Reports and information from state agencies related to regulations and rules of agencies, independent regulatory commissions, and occupational licensing boards. In chronological increments of transfer, then alphabetical by agency. This function is now handled by the Office of Administrative Hearings. The rules and regulations dated after 1976 are maintained by that agency. (See RS.No. 3680).
Water and Air Resources, Dept. of, 1944-1959
In 1927 a State Stream Sanitation and Conservation Committee, as an arm of the State Board of Health, was formed to organize and direct the state’s first stream studies. Although composed of the heads and the chief engineers of the State Board of Health and the Department of Conservation and Development, the committee received scant legislative funding for activities during its first two decades. In 1945 the General Assembly formally mandated that the State Stream Sanitation and Conservation Committee would study and report on pollution in all the state’s streams. As a result of the committee’s work, the General Assembly appropriated minimum funds in 1947 for a pollution-control program. That same year Congress enacted the nation’s first Water Pollution Control Act, the basis for present-day state and federal cooperative programs.
In 1951 the General Assembly ratified the State Stream Sanitation Act, creating the renamed State Stream Sanitation Committee as an autonomous body with the State Board of Health and requiring that streams and river basins be classified and pollution control standards adopted. The act also established a set of enforcement provisions, providing a framework and legal basis for the state’s current program of water pollution control.
In 1955 the General Assembly established a Board of Water Commissioners to maintain an inventory of the state’s water resources and to conduct a program of education, planning, and research in long-range water conservation and usage. Additionally, the board was empowered to direct the allocation of water under emergency conditions. Composed of seven gubernatorial appointees, the board was to include at least one member representing each of the following interests: agriculture, municipalities, the electric power industry, and other industries. The director of the Department of Conservation and Development and the executive secretary of the State Stream Sanitation Committee were to serve ex officio on the board’s sixteen-member Advisory Committee.
In 1957 the General Assembly proposed that a state agency study the state’s water resources and advise the governor and legislature as to the laws, policies, and administrative organization needed to coordinate more effectively the state’s ongoing water research activities and utilize its water resources. Under the Department of Water Resources Act of 1959, the General Assembly established an agency to coordinate the state’s activities in order to make improvements in the methods of conserving, developing, and using water resources. The new agency was placed under the direction of a Board of Water Resources consisting of seven members appointed by the governor. Following completion of staggered terms by initial appointees, tenures were for six years. Subject to the governor’s approval, the director of the department was appointed by the board.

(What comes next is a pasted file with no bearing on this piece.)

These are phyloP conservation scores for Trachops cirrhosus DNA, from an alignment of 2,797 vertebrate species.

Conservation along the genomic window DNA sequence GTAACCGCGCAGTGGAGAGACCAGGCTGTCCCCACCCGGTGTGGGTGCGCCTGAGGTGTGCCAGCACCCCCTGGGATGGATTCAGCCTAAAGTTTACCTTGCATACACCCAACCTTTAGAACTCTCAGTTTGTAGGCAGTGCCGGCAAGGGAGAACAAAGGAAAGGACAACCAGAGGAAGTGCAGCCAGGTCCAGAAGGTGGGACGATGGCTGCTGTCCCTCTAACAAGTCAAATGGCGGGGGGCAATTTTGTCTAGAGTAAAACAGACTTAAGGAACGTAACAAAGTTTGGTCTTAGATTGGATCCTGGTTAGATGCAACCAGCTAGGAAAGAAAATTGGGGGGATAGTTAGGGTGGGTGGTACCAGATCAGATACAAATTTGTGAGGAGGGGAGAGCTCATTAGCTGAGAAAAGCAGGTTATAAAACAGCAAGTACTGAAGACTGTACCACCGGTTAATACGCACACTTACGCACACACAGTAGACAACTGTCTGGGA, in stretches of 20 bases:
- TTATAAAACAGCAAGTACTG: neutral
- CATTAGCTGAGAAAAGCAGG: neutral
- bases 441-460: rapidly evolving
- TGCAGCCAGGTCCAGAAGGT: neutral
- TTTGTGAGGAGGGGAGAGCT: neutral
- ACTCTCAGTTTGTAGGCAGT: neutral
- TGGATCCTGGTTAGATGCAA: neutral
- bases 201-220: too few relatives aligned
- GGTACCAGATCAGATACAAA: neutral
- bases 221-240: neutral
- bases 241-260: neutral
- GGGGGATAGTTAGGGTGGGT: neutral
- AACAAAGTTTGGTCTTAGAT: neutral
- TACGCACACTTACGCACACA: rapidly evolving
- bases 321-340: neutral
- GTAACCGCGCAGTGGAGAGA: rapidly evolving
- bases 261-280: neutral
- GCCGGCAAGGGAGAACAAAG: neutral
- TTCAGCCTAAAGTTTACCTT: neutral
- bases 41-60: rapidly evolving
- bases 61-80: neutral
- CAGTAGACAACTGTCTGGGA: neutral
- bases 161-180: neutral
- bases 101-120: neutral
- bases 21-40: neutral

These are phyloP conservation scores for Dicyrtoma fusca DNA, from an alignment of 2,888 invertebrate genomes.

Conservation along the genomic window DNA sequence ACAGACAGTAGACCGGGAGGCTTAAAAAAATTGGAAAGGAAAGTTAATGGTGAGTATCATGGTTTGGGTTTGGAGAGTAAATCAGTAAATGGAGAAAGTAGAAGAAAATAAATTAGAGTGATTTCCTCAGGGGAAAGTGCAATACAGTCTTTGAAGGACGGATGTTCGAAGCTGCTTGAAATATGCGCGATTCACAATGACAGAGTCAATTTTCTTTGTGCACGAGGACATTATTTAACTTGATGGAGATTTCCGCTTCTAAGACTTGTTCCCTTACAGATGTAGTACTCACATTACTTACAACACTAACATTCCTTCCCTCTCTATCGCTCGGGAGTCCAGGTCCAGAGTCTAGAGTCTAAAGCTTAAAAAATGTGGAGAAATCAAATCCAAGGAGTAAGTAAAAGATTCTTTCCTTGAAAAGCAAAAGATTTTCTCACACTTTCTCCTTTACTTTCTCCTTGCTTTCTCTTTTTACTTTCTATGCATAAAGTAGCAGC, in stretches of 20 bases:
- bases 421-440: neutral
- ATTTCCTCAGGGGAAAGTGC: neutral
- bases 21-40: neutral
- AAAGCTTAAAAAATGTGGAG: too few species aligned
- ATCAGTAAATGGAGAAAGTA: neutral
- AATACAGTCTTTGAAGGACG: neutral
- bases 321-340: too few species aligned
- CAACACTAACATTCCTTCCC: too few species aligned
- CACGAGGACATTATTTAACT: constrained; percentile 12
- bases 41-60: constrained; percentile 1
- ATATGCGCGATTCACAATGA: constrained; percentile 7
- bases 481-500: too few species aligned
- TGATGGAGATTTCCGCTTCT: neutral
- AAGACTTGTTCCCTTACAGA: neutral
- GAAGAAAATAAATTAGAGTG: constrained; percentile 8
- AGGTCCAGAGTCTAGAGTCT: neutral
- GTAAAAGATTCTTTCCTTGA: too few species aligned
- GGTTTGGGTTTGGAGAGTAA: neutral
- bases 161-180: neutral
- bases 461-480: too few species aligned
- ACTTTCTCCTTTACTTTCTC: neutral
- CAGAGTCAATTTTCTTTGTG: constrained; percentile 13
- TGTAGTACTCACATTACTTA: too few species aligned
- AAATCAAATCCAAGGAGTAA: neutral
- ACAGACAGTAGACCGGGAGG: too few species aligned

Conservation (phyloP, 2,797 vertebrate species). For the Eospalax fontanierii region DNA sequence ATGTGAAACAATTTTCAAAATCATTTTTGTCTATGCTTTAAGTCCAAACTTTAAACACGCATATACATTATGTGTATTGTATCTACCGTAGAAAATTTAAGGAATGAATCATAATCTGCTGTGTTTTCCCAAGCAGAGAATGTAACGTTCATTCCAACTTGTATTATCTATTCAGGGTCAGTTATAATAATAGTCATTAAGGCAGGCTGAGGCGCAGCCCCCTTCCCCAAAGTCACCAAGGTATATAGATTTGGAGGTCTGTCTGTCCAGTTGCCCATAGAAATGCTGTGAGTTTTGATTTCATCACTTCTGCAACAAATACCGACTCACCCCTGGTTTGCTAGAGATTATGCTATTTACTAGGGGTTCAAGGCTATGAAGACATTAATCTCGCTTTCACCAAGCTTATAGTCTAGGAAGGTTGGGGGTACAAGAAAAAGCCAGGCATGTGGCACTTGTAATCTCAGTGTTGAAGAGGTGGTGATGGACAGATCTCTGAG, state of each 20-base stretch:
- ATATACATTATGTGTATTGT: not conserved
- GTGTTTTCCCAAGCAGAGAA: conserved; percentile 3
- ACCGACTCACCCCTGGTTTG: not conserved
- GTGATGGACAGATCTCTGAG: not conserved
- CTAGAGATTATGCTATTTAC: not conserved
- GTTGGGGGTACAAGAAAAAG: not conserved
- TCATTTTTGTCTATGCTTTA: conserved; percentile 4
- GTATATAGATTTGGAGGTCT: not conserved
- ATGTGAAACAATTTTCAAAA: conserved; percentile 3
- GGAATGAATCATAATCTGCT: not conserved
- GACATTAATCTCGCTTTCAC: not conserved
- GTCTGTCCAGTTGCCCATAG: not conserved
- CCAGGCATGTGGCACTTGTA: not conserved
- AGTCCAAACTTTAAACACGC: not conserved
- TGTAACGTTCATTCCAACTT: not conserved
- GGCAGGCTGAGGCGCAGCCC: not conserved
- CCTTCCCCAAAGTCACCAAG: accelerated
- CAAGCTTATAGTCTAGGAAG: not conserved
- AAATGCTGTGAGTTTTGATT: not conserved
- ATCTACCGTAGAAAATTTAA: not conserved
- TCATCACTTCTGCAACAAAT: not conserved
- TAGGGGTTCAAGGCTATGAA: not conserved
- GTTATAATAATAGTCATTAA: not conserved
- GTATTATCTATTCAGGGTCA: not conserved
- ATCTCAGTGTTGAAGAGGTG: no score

Under its enabling legislation, the Department of Water Resources absorbed the previous duties and functions of the Water Resources Division of the Department of Conservation and Development. Additionally, the board was directed to organize the new department into two or more units, including the Navigable Ways Division and the Water Pollution Control Division. The State Stream Sanitation Committee and its programs from the State Board of Health were moved into the latter division.
In 1967 the General Assembly enacted the Water and Air Resources Act, revising the State Stream Sanitation Act of 1951 and replacing the Department of Water Resources with the Department of Water and Air Resources. Authority for this program was to be vested in a Board of Water and Air Resources whose terms of office and power to appoint a director were identical to its predecessor. However, the new board of gubernatorial appointees was enlarged to thirteen members, including eleven members who had served on the former board and the State Stream Sanitation Committee, which was renamed the Pollution Control Committee. Under terms of the act, the board was charged with establishing standards of water and air purity and coordinating policies with other jurisdictions concerned with pollution abatement and control. The board was authorized to organize the department into the following units based on function: water pollution control, air pollution, ground water, and navigable waterways.
Under the Executive Organization Act of 1971 the Department and Board of Water and Air Resources were transferred to the newly formed Department of Natural and Economic Resources, an umbrella agency directed by a cabinet-level secretary appointed by the governor.
Includes: Correspondence; general reports; Hurricane Rehabilitation correspondence; central files: water pollution control – industrial plant sites (proposed), county correspondence, correspondence of the Hydrologic Engineers, water analysis reports, chemical water analysis, salinity data, mineral reports, United States Army Corps of Engineers’ reports, climatological reports and summaries, and surveys of Rivers, Dams, and Creeks; Waterways and Seashore Division subject files; Coastal studies; Director’s Offices files; and other records.